British Airways ‘force musicians to pay £280 each to fly their instruments to Jersey for a gig’

Violinist Rita Manning was travelling to a gig with her group Lorcian Ensemble when staff told them to put their precious instruments in the hold

A MUSICIAN was forced to shell out £280 on a seat for her £100k violin after British Airways cabin crew said it was TOO BIG for the overhead locker.

Violinist Rita Manning was flying to Jersey with three other performers from Lorcian Ensemble for a concert when they were told to put their instruments in the hold.

Four of the Locrian Ensemble group were travelling to Jersey from London for a concert when they were told their violins were too big for the overhead lockers

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Four of the Locrian Ensemble group were travelling to Jersey from London for a concert when they were told their violins were too big for the overhead lockers, pictured far left is Rita Manning and artistic director Justin Pearson is on the far right

She explained that their violins, including one which dates back to the 18th-century and is worth £100,000, were precious and could get broken or stolen.

And despite 11 vacant seats on the flight from London Gatwick, a stewardess said that if the group wanted to keep their items in the cabin they’d have to fork out £1,120 between them or miss the flight altogether.

Rita’s husband Chris Laurence blasted: “It’s just a lack of common sense.

“When they arrived at the airport they realised the instruments were too big for the overhead lockers.

British Airways staff told the musicians to pay £280 each to keep their valuable instruments in the cabin

CORBIS – GETTY
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British Airways staff told the musicians to pay £280 each to keep their valuable instruments in the cabin

“Those instruments cost hundreds of thousands of pounds, they can’t go in the hold with the rest of the bags.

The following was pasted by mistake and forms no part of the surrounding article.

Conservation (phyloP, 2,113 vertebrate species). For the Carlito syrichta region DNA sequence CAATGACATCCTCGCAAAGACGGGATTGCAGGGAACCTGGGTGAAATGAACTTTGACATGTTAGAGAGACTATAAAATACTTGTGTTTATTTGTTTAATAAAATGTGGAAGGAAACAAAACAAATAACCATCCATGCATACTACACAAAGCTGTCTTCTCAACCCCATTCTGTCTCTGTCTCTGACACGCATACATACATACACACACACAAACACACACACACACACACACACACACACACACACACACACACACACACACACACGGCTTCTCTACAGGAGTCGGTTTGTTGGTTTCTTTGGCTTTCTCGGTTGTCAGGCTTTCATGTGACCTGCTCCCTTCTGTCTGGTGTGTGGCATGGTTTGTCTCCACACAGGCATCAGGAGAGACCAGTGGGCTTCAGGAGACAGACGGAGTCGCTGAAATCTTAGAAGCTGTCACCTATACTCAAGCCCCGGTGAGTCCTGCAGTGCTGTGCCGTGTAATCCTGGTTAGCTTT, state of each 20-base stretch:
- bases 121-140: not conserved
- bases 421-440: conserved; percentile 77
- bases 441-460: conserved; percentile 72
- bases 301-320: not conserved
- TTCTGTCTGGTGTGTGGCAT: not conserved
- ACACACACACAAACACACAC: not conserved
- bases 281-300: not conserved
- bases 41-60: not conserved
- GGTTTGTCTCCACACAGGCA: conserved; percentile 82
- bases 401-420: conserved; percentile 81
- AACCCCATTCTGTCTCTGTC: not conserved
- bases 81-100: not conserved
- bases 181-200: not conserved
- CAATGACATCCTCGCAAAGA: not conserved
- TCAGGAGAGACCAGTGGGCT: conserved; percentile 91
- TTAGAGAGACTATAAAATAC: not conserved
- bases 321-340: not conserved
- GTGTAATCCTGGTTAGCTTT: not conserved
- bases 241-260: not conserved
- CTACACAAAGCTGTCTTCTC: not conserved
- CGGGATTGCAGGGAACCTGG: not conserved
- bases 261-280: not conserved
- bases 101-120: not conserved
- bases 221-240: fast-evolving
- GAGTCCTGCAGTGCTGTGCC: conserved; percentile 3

“They’d either be broken or never seen again.

“British Airways should have realised that, but they insisted on charging them £280 each.”

He added: “It’s disgraceful.”

The group’s booking agents are expected to cover the tab – but outraged Artistic Director Justin Pearson says the issue is symptomatic of the way airlines treat classical performers.

He told The Sun: “Literally every time we go to the airport we’re shaking with terror.

“It’s got to stop, they need to start appreciating the difficulty musicians have performing overseas.

“If you listen to the British Airways hold music, you’ll find that it’s classical.

Those instruments cost hundreds of thousands of pounds, they can’t go in the hold with the rest of the bags… They’d either be broken or never seen again

Rita Manning, The Locrian Ensemble

“They’re happy to profit off the work of musicians but don’t want to help them out”.

Rita decided not to put the violins in a van driving the rest of the instruments from London after reading that British Airways “make every effort to accommodate your violin or viola in its hard case”.

Justin added: “You never let instruments like that out of your sight, they’d be stolen in an instant.

“She didn’t put them in the van with the rest of the instruments because she thought BA had a sensible violin policy.

A spokesperson for BA said: “We appreciate how precious instruments are to musicians and we will be in touch with our customers to discuss their complaint and to check whether we have made a mistake.

“Our website, ba.com, is clear that will always do our best to accommodate smaller musical instruments in the cabin.

“However, to ensure there is enough space for all customers to store their belongings in the cabin, larger musical instruments, such as guitars and cellos, can be carried in the hold in a hard case.

“Alternatively, customers can choose to buy an extra seat in the cabin for a discounted rate.​​”

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